Iran has admitted a further breach of the 2015 nuclear deal by firing up advanced uranium-enriching centrifuges installed at its underground plant at Natanz.
The finding was made by the UN nuclear weapons inspectorate, the International Atomic Energy Association, and confirmed by the Iranian ambassador to the IAEA.
Donald Trump last week considered but rejected a military strike on Natanz, south of Tehran and the country’s main uranium-enrichment site. But the latest move by Iran may be regarded by his administration as a provocation that changes his, or Israel’s, calculation of risk. The development comes weeks ahead of him standing down and being replaced by Joe Biden, who is committed to re-entering the nuclear deal struck under Barack Obama.
According to the 2015 Iran nuclear deal, the Islamic Republic can only accumulate enriched uranium with first-generation IR-1 machines, which are the only ones it is permitted to operate at the underground plant. But the IAEA report said that Tehran had been feeding uranium hexafluoride (UF6) gas feedstock into advanced IR-2m machines.
A previous IAEA report said that Iran had installed the IR-2m machines underground. And in its latest report, dated Tuesday, the IAEA states: “On 14 November 2020, the Agency verified that Iran began feeding UF6 into the recently installed cascade of 174 IR-2m centrifuges at the Fuel Enrichment Plant (FEP) in Natanz.”
The previous report was based on a visit to the plant on 2 November before Biden had been elected, but this latest assessment is based on Iranian actions after Biden’s victory.
Iran has been steadily breaching limits set in the nuclear agreement in what it portrays as a calculated and justified response to the US decision to quit the deal, (known as the Joint Comprehensive Plan of Action, or JCPoA), impose crippling sanctions and punish European companies that seek to trade with the country.
Iran had previously informed the agency that it would transfer three cascades of the uranium-enriching machines from an above-ground pilot plant at the Natanz nuclear site to the underground one. It did so after the above-ground centrifuge workshop exploded in an apparent act of sabotage. The explosion was attributed to a fire, but it was unclear if Israel had been involved.
So far, Iran is only using 174 of its IR-2ms, of which it has far more than 1,000. The deal allows Iran to use about 6,000 IR-1s. If Tehran keeps the number of IR-2ms in use low, and even if it at some point installs other more advanced centrifuges but also keeps their numbers low, it could credibly argue it is simply trying to restore what it had above ground prior to the sabotage on 2 July of its previous Natanz facility.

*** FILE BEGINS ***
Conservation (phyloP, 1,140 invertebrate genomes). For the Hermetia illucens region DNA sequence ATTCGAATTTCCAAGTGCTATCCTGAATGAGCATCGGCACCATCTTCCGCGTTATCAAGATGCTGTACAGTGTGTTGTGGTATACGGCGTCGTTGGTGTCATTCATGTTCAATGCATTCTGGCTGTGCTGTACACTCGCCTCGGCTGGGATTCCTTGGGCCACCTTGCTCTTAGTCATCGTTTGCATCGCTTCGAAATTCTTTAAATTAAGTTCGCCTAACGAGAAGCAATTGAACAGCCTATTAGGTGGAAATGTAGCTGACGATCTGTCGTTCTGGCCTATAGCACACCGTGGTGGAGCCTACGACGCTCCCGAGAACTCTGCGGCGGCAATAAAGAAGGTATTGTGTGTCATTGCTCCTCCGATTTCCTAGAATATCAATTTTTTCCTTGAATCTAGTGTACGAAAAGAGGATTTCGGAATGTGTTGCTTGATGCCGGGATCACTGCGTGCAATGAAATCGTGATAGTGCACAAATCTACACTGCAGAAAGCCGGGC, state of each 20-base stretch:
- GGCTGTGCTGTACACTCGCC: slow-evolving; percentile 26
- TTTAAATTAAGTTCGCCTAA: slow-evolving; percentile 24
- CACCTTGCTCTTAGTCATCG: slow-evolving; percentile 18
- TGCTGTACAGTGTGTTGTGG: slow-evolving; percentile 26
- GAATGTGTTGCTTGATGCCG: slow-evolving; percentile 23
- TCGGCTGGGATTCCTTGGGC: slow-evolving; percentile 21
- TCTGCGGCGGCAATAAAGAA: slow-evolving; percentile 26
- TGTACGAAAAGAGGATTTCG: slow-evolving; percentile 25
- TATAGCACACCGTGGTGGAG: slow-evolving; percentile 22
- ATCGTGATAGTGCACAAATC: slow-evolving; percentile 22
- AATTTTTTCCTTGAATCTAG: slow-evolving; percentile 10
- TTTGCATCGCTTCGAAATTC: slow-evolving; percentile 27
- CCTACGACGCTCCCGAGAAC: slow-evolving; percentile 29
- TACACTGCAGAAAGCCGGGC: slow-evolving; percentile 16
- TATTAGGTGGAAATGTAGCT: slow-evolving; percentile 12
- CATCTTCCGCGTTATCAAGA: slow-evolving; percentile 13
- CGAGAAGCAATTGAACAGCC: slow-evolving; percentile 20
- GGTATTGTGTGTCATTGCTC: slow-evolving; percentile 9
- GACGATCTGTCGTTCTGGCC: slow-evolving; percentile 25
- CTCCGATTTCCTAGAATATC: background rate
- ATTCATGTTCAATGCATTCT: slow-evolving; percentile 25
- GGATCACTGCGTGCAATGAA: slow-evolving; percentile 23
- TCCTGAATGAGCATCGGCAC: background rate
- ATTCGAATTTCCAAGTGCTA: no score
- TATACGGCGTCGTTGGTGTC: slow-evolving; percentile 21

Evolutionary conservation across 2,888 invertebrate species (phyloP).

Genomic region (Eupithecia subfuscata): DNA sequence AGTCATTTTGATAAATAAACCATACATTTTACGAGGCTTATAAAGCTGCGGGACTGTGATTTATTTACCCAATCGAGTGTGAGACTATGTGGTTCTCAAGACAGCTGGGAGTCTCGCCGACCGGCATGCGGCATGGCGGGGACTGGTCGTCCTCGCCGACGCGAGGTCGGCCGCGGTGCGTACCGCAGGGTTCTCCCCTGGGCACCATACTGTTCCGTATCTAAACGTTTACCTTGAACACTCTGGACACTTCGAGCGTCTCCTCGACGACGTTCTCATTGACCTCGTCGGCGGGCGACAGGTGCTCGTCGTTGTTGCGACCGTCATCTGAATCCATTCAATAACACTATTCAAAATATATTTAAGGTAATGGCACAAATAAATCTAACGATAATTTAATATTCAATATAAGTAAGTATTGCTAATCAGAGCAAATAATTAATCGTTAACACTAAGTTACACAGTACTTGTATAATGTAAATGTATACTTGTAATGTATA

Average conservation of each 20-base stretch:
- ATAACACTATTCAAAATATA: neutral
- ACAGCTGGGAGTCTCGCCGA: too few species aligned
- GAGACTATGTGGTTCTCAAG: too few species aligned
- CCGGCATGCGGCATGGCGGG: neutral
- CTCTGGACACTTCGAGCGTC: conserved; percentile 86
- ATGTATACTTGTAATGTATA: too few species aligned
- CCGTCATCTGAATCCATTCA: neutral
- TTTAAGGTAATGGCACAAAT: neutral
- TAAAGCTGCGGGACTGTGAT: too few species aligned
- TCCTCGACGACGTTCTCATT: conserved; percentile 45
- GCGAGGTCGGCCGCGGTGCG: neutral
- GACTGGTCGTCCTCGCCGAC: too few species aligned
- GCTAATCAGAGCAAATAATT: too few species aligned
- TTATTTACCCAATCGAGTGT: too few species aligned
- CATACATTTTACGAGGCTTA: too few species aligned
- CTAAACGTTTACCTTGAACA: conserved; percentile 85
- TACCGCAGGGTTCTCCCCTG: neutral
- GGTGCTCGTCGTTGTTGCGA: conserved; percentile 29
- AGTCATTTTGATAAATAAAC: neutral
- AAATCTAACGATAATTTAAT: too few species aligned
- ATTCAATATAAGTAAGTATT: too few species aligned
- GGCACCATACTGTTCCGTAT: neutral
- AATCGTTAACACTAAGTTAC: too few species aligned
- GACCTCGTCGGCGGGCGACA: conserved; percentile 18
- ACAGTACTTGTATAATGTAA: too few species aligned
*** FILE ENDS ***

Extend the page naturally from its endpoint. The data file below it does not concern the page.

The IAEA declared last week that Tehran’s explanations were unsatisfactory for how and why certain nuclear program-related particles were found by agency inspectors at sites where they should not have been present.
In a lengthy interview published on Tuesday the Iranian foreign minister, Javad Zarif, clarified Iran’s approach to talks with a Biden administration. He said: “If the US implements its commitments under the UN security council resolution 2231, we will implement our commitments under the JCPoA. This can be done automatically and needs no negotiations. But if the US wants to rejoin the JCPoA then we will be ready to negotiate how the US can re-enter the deal.”
Zarif’s wording suggests that as soon as the US lifts its sanctions on Iran the country will come back into compliance with the JCPoA and stop breaching the uranium enrichment limits. But Zarif is resisting allowing the US back into the deal until it has assurances that as a JCPoA member the US will not use its right unilaterally to declare Iran in breach of the deal’s terms, and so require the UN as a whole to reimpose UN sanctions on Iran.
The tussle with America is being held against an increasingly grim backdrop of mounting deaths across Iran due to the spread of coronavirus. Health officials announced on Wednesday that a record 13,421 new patients had been identified in the previous 24 hours and a further 480 people had died. The official total death toll stands at 42,941. The spiral in new infections suggests the death toll will continue to mount.